‘It’s becoming an increasing concern’: Community discussion to be held on anti-Semitism
HENRICO COUNTY, Va. (WWBT) - Over the last month and a half, there has been an increase in hate speech against the Jewish community in the Metro-Richmond area, according to the Jewish Community Federation of Richmond.
Experts believe this could stem from the ongoing conflict overseas between Israel and Palestine. While a recent ceasefire between the two countries went into effect at the end of May, a group of faith, community and government leaders will discuss anti-Semitism at an event this weekend - seeking a solution to the rise in violence here at home.
“Speaking with our Muslim partners, one of the things we identified was when there are tensions that escalate in the Middle East, it comes back home and impacts our communities,” said David Cohen, director of Jewish Community Relations with the Jewish Community Federation of Richmond.
However, Cohen said most recently, some in the Jewish community in the Richmond area have felt targeted.
“We had people simply walking to worship, walking to synagogue, being shouted at from cars passing by in the street,” he said.
It is a concern Cohen has heard multiple times over the last few weeks. However, this is not new for the Jewish community.
“Hate has been around for a while,” Cohen said. “For the last few years it’s become an increasing concern for all of our communities.”
According to The Jewish Community Federation of Richmond, the group started seeing a rise in anti-Semitism following the “Unite the Right” rally in Charlottesville in 2017.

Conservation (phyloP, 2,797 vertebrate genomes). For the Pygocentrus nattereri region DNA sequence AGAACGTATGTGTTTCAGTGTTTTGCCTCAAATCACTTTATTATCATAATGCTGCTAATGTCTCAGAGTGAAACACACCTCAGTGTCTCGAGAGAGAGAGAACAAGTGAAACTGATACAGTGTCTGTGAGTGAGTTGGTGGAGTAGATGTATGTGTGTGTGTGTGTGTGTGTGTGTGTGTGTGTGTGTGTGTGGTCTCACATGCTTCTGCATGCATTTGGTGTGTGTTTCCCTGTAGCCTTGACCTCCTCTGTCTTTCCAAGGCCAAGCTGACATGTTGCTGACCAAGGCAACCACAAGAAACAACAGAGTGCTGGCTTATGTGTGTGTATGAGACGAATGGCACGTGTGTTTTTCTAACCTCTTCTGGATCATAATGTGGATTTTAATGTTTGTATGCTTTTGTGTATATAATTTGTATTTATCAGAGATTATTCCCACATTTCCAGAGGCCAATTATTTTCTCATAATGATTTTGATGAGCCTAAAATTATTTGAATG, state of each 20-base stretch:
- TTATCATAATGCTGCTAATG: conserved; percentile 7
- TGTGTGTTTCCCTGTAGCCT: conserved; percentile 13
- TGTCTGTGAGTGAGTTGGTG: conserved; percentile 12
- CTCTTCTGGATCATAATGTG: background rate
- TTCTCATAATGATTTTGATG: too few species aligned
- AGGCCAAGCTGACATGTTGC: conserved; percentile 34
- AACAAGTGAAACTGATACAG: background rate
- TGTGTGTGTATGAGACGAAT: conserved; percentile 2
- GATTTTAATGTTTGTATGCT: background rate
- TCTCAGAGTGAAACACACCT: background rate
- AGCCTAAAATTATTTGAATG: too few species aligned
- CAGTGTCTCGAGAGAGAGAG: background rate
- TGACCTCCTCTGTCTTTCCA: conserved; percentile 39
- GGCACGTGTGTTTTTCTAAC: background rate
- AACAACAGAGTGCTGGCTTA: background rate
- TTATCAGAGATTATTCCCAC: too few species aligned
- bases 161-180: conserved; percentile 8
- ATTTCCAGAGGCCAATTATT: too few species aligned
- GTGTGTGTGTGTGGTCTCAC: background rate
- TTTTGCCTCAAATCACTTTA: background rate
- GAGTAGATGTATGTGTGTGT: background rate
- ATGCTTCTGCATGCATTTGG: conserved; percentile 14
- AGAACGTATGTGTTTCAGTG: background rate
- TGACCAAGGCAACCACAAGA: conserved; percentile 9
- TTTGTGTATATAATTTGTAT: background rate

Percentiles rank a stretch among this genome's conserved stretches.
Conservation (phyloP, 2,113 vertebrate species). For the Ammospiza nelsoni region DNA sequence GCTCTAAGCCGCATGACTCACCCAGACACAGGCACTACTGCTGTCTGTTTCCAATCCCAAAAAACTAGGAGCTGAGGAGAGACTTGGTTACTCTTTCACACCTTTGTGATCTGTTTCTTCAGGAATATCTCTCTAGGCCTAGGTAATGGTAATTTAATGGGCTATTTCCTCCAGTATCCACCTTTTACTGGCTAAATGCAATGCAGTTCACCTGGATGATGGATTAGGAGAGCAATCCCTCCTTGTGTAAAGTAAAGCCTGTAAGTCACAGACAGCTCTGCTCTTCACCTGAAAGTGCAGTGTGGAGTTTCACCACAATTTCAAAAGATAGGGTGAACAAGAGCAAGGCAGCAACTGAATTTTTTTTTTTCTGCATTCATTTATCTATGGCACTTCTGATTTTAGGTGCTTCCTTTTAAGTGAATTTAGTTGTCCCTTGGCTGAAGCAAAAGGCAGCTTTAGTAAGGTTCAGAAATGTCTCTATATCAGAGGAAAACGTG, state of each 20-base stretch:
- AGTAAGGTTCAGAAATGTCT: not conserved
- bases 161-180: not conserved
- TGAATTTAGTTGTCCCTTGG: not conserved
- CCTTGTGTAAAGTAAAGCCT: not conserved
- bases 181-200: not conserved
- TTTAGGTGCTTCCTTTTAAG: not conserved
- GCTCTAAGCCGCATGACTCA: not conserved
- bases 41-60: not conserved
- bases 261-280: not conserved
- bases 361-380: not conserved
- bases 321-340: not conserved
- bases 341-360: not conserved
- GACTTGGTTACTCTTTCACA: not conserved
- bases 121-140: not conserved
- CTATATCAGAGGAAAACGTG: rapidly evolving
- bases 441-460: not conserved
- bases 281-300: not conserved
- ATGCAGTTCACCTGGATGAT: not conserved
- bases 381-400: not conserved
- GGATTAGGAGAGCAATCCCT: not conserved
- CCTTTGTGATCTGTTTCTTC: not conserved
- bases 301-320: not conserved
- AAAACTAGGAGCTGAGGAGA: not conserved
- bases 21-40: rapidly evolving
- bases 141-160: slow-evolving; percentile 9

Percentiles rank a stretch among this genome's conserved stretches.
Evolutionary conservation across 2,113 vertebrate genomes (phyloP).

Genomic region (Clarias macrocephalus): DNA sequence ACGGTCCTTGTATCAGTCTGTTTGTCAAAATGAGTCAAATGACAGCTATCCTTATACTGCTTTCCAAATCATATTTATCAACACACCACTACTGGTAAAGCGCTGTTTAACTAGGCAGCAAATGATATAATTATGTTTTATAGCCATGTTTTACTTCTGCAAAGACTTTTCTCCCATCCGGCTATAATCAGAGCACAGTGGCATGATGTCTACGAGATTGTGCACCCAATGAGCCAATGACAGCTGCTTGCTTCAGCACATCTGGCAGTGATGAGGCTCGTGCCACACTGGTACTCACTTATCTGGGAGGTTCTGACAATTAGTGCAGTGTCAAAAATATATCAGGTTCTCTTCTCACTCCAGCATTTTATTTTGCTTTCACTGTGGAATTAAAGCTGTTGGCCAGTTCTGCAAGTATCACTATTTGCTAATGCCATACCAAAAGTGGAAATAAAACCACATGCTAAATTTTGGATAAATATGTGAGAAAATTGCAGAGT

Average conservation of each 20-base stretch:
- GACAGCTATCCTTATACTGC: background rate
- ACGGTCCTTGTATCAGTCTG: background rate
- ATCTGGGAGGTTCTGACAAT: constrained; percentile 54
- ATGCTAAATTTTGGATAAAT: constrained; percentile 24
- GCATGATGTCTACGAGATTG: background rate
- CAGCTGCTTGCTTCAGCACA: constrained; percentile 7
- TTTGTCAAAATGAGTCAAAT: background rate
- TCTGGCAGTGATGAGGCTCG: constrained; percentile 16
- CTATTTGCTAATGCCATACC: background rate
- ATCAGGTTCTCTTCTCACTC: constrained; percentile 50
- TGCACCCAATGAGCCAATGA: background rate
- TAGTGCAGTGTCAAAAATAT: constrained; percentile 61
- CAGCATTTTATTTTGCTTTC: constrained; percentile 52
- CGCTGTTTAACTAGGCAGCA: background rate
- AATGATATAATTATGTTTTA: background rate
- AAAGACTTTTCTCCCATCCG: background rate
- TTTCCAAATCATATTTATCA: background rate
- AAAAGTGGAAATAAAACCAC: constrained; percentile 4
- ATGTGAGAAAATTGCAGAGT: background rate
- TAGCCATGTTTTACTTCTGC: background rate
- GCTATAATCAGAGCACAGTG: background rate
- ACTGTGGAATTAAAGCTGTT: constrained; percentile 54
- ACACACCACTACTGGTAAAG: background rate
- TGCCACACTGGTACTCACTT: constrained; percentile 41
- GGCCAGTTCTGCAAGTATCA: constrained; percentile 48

According to Virginia State Police, hate crime statistics show 22 reported cases against Jewish people in 2017. That number fluctuated over the years, with 15 cases reported in 2020.
|YEAR||CASE COUNT FOR HATE CRIME ‘ANTI-JEWISH’|
“We have to remember that some people don’t feel comfortable reporting when something happens,” Cohen said.
But hate is an issue most people, regardless of beliefs, say should not exist in a community. It is why a discussion on anti-Semitism is taking place this weekend.
“[It’s] with community leaders, faith leaders and with government officials just so we can express, in a sense, some solidarity on this and find a way forward,” Cohen said.
Among those attending — including congressmen and women, and state lawmakers — many have diverse backgrounds and religious beliefs.
The diversity is something Cohen believes will help generate a rounded conversation, highlighting different community backgrounds dealing with the same issue.
“All anyone wants to do in any community is feel included, feel welcomed, feel like they’re part of the wider communal conversation,” Cohen said.
Confirmed guests include:
- U.S. Senator Tim Kaine (D-Va.)
- U.S. Representative Abigail Spanberger (D-Va. 7th)
- U.S. Representative Bob Good (R-Va. 5th)
- Senator Siobhan Dunnavant (R-Henrico)
- Senator Ghazala Hashmi (D-Richmond)
- Delegate Betsy Carr (D-Richmond)
- Delegate Lashrecse Aird (D-Petersburg)
- Delegate Schuyler VanValkenburg (D-Richmond)
- Delegate John McGuire (R-Glen Allen)
- Rabbi Hal Schevitz, Richmond Council of Congregational Rabbis
- Bishop Darryl Husband Sr., Mt. Olivet Church
- Reverend Daniel Glaze, River Road Church
- Jonathan Zur, Virginia Center for Inclusive Communities (VCIC)
While the group understands a solution may not come overnight, they hope the conversation and dialogue will at least help in moving towards a long-lasting solution.
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